Very early on, the nation’s success was directly linked to expansion. One of the Founding Fathers, James Madison, saw the vastness of the United States as a stabilizing force. Madison recognized that among the country’s citizens were people of different religions and values. So the first step to keeping America stable and prosperous would be to have its people see this diversity as one of the country’s great virtues. Then, in order to keep this potentially combustible diverseness from exploding, the second step would have to be expansion. Like-minded folks would naturally congregate and form their own communities, and with enough space between them, these communities would be able to live in harmony.

    Madison’s plan seemed viable in theory. But in the early United States, there was also the founding principle of equality to consider. The issue of the lives and rights of Native Americans, Mexicans, and freed peoples would, throughout the years, test Madison’s vision that diversity and expansion were the keys to peaceful coexistence.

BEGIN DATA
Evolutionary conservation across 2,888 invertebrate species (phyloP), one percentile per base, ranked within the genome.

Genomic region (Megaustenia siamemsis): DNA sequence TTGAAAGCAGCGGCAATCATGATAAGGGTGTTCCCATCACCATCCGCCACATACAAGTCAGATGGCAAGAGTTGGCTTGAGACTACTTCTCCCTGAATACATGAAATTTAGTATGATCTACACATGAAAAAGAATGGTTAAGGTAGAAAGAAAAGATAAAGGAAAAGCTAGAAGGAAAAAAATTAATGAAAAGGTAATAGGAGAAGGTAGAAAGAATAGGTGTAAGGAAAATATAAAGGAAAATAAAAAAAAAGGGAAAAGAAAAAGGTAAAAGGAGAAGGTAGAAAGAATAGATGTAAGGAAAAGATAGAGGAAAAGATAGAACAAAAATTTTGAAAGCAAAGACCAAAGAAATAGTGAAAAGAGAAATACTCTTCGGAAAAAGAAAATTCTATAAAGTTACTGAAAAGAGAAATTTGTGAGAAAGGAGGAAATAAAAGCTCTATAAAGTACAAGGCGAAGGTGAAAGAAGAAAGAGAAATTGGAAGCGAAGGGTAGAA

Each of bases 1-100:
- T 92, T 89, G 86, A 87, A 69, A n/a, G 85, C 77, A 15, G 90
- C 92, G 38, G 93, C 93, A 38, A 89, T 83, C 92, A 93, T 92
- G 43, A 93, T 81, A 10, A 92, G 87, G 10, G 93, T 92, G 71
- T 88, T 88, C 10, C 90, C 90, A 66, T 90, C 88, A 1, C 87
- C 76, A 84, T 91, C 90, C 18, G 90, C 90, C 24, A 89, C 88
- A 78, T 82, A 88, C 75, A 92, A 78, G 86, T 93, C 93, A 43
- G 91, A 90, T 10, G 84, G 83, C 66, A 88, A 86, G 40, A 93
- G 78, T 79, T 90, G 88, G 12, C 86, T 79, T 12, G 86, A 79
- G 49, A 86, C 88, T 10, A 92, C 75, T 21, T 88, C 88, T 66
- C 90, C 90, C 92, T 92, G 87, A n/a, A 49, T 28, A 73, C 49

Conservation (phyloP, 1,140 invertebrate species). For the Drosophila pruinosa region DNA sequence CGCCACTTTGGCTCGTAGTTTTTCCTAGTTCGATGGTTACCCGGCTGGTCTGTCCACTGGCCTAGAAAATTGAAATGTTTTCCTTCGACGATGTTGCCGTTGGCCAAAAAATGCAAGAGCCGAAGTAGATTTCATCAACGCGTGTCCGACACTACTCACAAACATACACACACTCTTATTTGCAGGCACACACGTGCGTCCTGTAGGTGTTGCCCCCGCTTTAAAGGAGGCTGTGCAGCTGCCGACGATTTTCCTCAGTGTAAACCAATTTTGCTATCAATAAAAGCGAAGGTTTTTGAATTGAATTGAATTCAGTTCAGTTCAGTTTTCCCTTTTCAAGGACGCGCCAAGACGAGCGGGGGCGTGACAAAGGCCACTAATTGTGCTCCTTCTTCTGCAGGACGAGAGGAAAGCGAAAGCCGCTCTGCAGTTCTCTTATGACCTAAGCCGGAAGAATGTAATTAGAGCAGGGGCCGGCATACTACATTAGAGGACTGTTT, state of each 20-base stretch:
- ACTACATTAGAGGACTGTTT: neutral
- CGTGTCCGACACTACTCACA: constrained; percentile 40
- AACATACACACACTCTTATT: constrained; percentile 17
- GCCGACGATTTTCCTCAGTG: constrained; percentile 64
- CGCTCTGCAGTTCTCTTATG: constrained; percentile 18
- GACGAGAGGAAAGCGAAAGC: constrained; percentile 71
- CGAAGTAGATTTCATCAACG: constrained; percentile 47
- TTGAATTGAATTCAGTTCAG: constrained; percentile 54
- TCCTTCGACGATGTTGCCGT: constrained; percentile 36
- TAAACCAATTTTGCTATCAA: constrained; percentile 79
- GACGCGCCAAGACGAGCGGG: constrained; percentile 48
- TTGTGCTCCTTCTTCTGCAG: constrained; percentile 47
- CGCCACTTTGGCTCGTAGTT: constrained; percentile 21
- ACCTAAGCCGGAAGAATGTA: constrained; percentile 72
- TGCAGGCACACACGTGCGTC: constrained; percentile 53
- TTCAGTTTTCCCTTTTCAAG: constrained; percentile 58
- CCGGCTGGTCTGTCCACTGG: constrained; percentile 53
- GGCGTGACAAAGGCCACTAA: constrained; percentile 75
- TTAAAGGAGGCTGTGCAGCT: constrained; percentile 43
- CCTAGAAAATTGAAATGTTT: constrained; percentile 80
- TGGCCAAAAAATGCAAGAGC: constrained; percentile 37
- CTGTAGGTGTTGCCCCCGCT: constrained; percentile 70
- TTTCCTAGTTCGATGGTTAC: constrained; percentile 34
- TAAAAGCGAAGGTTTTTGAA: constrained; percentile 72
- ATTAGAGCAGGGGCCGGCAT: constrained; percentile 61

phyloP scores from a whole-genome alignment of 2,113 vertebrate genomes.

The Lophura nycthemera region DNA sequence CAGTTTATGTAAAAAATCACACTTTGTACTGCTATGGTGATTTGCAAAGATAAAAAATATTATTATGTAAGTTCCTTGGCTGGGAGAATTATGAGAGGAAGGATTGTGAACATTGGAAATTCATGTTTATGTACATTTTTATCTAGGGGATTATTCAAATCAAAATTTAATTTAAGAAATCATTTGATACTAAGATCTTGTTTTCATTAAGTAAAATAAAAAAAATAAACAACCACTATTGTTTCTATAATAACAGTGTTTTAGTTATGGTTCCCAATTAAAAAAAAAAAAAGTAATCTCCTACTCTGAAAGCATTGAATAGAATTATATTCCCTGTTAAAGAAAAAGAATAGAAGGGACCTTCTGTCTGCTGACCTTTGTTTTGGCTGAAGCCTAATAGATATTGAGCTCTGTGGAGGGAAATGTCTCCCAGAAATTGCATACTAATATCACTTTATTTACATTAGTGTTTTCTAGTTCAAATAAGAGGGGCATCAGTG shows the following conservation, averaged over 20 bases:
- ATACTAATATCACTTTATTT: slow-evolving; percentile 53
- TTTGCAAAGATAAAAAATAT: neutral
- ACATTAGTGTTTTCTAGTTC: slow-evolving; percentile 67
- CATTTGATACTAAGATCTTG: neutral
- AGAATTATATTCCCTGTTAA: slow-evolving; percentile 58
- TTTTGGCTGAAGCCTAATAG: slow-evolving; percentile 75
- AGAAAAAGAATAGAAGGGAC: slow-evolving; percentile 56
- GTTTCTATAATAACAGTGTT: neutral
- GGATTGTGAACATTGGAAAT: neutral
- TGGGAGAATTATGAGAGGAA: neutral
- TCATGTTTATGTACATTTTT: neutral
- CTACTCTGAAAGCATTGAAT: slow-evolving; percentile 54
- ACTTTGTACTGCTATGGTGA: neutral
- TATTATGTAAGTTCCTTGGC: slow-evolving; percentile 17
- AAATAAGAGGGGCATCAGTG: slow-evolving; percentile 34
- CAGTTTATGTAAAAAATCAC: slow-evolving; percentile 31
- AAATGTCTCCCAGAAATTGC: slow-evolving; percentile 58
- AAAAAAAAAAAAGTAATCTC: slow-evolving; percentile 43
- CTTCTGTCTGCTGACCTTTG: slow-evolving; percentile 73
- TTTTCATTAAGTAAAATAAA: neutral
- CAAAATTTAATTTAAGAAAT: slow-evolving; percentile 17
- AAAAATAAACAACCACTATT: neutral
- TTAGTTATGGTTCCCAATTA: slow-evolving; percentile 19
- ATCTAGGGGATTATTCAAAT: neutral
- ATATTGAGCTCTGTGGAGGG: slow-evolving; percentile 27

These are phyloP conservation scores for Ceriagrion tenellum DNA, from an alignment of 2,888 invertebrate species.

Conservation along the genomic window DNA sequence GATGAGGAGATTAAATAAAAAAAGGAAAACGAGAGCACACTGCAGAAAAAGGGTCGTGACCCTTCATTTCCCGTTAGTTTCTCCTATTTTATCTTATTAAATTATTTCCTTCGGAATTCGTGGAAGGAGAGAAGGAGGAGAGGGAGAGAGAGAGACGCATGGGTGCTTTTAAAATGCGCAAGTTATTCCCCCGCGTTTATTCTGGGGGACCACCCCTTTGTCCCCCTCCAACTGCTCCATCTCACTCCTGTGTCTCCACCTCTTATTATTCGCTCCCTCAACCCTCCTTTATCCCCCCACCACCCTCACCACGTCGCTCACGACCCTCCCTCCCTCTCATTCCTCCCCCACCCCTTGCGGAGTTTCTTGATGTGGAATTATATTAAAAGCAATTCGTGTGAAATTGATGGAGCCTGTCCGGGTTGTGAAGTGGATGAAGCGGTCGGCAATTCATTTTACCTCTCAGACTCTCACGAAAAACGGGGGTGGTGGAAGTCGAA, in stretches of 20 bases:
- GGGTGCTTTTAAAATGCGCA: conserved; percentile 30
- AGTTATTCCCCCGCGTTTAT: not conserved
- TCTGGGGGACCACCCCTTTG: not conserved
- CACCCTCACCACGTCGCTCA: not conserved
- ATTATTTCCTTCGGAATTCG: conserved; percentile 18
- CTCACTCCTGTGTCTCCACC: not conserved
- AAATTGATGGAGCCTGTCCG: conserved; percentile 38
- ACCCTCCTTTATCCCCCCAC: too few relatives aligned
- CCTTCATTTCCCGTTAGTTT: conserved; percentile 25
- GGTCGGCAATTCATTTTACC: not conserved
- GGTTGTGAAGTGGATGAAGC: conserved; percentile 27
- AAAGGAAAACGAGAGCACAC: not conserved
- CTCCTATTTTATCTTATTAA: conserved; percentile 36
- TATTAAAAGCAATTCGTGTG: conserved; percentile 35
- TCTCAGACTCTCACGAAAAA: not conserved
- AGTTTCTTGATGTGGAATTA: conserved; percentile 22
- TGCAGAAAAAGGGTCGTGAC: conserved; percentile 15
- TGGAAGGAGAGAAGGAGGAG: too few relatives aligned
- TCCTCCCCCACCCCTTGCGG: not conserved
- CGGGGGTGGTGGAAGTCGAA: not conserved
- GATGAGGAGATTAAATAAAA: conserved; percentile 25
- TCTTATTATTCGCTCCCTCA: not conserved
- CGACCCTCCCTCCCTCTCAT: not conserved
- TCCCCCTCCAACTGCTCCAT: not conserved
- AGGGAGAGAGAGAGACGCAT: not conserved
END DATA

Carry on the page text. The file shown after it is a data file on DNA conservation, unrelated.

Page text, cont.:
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    What is The End of the Myth about?

    The End of the Myth (2019) offers a revealing look at how America’s frontier mind-set has guided and protected the nation through its troubled history. You’ll see how the expansion of that frontier has served to keep fundamental problems of racism and inequality from being dealt with and find out if the myth of the American frontier has finally died.

    The End of the Myth Review

    The End of the Myth (2019) by Greg Grandin is a thought-provoking exploration of the American myth of the frontier and its impact on the nation's identity. Here's why this book is worth reading:

    • Offers a fresh perspective on American history, challenging conventional narratives and revealing the complexities of the frontier experience.
    • Examines how the myth of the frontier shaped American policies and ideologies, shedding light on current political and social issues.
    • Engaging and well-researched, the book delves into the myth's cultural, political, and economic consequences, keeping readers intrigued throughout.